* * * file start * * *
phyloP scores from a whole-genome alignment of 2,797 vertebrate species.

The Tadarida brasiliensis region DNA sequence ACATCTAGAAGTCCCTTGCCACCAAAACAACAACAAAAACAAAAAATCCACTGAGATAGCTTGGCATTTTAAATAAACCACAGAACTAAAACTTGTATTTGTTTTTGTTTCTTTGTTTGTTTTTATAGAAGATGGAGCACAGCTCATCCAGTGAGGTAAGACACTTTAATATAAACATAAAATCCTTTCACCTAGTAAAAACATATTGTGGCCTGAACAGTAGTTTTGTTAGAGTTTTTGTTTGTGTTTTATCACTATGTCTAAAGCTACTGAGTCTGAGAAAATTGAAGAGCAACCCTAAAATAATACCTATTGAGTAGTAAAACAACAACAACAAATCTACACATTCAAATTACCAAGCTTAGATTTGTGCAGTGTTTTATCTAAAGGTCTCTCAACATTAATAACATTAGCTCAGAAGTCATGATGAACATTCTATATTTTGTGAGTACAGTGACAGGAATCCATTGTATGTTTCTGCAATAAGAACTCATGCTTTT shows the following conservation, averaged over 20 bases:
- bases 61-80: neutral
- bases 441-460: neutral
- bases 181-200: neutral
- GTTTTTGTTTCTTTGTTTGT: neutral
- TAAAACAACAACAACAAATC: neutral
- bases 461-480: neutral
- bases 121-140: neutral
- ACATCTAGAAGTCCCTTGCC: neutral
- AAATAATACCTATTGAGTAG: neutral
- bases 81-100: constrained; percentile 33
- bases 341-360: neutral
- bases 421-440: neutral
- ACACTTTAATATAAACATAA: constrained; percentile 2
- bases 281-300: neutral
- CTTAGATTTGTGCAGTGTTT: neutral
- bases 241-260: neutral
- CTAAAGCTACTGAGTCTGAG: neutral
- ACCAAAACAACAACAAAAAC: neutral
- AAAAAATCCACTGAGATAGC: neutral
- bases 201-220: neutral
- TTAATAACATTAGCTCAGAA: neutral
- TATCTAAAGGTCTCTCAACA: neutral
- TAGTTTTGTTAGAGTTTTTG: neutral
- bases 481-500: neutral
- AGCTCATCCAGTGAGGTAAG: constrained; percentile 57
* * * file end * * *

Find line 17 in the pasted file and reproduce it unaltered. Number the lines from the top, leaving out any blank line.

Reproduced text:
- CTTAGATTTGTGCAGTGTTT: neutral